“meditates.” The translation “meditates” here in Joshua 1:8 is okay if it is understood, but it is not a perfect match with the meaning of the Hebrew word. If it is not properly understood in the biblical culture and context, it can lead to misunderstanding. The Hebrew word is hagah (#01897 הָגָה), and when used of humans its basic meaning is to utter a sound. Thus, it can mean to mutter, moan, utter, speak. It can mean to read out loud in an undertone. Its extended or applied meanings can include to recite, muse, imagine. In any case, what it does not mean is to think about in silence, like the silent monks. God wants us to read, recite, think about, and dwell on His Word and works, especially out loud. The idea is to memorize it, if not word for word, to certainly get to the point we know what God’s Torah says and means. The HCSB may get the sense of the Hebrew better than “meditate” when it says, “you are to recite it day and night.” The NET paraphrases the meaning when it says, “You must memorize it.” The Torah is not a “meditation” in the yoga sense of the word. We are to repeat it over and over, including out loud, until we know it. If Joshua was going to be truly successful, not only as a warrior but as the one who, after conquering the Promised Land would establish the foundation of a godly society, he had to know the Torah, God’s “instruction book” and guide to godly thinking.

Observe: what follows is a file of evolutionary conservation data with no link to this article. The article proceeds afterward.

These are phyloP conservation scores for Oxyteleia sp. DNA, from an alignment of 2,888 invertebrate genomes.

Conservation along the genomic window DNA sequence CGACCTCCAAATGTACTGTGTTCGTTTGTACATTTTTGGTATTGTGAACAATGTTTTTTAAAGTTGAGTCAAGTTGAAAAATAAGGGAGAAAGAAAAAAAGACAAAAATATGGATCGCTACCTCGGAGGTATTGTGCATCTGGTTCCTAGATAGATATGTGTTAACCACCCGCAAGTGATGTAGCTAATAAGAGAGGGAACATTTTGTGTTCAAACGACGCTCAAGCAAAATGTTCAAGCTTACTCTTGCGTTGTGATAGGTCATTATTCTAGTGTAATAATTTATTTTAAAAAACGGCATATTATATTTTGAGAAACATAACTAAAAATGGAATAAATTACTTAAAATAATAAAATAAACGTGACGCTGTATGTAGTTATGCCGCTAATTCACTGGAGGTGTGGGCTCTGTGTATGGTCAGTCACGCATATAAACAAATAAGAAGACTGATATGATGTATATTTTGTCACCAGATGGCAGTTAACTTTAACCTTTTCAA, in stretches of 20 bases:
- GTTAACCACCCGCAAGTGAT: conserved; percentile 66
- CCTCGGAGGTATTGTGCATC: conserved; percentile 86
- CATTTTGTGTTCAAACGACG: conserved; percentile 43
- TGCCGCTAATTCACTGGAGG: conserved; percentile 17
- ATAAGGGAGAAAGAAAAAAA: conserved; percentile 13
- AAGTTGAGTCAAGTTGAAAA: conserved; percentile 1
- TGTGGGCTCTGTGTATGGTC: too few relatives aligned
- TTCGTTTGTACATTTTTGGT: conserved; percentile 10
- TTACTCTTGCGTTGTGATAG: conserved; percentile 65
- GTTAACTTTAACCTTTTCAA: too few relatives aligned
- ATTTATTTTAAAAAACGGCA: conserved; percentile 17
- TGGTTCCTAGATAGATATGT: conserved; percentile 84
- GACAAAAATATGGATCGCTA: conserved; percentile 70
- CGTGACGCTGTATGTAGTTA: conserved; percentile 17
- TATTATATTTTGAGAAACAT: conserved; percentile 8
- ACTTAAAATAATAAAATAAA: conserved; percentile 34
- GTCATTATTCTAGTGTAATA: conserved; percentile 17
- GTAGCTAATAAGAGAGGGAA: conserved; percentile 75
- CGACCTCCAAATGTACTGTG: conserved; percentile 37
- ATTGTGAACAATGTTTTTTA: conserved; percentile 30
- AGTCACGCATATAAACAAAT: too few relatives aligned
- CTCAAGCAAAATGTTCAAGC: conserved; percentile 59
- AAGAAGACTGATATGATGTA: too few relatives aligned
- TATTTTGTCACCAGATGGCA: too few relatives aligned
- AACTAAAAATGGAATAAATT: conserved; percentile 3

Both Joshua 1:7 and 1:8 make the important point that if we want to be successful and prosper in this life—from God’s point of view, not necessarily the world’s point of view—we must know and act on the Word of God.